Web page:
Kentucky’s economy would benefit from comprehensive immigration reform, according to a report on immigration’s impact on the state.
The Kentucky Center for Economic Policy last week released its report on “New Americans in Kentucky.”
Kentucky’s immigrant population grew faster than all but six states from 2000 to 2012, the report said.
The added population means the state would net an additional $23 million in local and state property taxes on top of the nearly $70 million paid by so-called “unauthorized” immigrants—if Congress can tackle immigration reform, the report said.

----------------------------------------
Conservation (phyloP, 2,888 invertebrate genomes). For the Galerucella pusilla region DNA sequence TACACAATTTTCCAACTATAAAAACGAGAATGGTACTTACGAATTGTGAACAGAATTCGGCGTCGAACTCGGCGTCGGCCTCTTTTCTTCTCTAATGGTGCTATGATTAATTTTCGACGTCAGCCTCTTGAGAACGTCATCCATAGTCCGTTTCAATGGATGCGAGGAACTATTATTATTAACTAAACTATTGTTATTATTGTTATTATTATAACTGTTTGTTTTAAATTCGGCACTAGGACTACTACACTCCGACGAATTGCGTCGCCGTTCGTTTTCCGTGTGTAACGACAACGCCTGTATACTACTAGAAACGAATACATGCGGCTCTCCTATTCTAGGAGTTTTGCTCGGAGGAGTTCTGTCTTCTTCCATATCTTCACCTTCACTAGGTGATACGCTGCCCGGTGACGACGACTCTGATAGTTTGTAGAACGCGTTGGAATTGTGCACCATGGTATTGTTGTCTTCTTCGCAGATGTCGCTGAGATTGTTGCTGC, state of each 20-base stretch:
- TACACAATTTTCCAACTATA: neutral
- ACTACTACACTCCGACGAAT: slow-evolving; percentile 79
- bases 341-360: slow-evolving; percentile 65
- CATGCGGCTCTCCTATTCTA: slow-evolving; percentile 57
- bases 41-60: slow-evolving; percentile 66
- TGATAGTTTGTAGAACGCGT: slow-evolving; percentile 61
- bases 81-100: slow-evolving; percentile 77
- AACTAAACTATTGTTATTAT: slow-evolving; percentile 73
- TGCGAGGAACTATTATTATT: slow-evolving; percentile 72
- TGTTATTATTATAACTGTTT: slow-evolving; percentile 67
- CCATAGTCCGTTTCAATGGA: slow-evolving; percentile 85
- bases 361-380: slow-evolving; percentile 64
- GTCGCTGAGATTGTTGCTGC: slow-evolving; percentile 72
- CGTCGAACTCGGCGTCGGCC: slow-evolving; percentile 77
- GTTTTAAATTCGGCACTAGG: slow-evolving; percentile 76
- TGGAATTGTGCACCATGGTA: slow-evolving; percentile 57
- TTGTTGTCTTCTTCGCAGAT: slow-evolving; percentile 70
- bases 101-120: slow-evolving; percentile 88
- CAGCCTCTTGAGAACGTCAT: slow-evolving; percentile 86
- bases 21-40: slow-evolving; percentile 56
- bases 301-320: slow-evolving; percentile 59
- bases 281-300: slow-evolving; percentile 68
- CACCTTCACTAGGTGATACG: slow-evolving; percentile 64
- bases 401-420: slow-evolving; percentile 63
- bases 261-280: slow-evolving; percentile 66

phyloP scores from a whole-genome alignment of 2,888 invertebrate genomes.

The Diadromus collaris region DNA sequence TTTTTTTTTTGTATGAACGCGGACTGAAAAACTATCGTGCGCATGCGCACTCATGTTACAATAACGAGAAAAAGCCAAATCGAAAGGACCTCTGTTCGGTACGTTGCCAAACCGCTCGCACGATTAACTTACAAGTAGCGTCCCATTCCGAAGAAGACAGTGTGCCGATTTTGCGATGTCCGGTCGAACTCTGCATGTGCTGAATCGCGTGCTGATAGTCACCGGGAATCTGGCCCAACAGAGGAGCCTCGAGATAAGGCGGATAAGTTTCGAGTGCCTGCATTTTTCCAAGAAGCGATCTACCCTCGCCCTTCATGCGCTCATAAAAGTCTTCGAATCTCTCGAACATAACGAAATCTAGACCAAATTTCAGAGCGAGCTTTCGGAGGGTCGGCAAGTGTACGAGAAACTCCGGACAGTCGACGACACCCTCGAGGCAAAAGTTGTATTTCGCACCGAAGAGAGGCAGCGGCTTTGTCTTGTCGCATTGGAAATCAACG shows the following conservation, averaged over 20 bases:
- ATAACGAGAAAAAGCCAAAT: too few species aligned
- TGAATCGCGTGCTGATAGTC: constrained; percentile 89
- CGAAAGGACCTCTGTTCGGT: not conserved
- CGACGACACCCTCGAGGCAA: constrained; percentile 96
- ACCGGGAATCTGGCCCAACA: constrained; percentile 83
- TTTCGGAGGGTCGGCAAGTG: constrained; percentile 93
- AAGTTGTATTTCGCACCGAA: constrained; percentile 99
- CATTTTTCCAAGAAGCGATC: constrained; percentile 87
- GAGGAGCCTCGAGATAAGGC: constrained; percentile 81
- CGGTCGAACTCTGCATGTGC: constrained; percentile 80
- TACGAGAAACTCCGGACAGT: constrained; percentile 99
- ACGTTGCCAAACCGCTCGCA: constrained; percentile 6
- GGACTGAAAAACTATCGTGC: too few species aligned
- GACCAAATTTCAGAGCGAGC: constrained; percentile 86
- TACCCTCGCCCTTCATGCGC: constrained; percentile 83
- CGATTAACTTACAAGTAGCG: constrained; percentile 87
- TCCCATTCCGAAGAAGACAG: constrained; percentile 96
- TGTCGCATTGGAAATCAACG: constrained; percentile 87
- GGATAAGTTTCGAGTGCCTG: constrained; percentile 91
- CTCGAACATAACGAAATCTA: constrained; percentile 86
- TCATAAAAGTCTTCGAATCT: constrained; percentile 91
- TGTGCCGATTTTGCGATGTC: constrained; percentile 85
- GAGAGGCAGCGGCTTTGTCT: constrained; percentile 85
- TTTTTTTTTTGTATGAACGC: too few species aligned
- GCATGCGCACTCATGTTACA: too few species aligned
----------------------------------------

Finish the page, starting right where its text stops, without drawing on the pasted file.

The report also found that immigrants experience higher poverty rates, and their low-income workers make considerably less than native-born Kentuckians.
Most Kentucky immigrants — about one in five — originated in Mexico. Other large populations include people hailing from Germany, India and Cuba.
Only 35 percent of immigrants are naturalized citizens, with many “unauthorized,” staying here legally to work, or are political refugees.
The full report is here.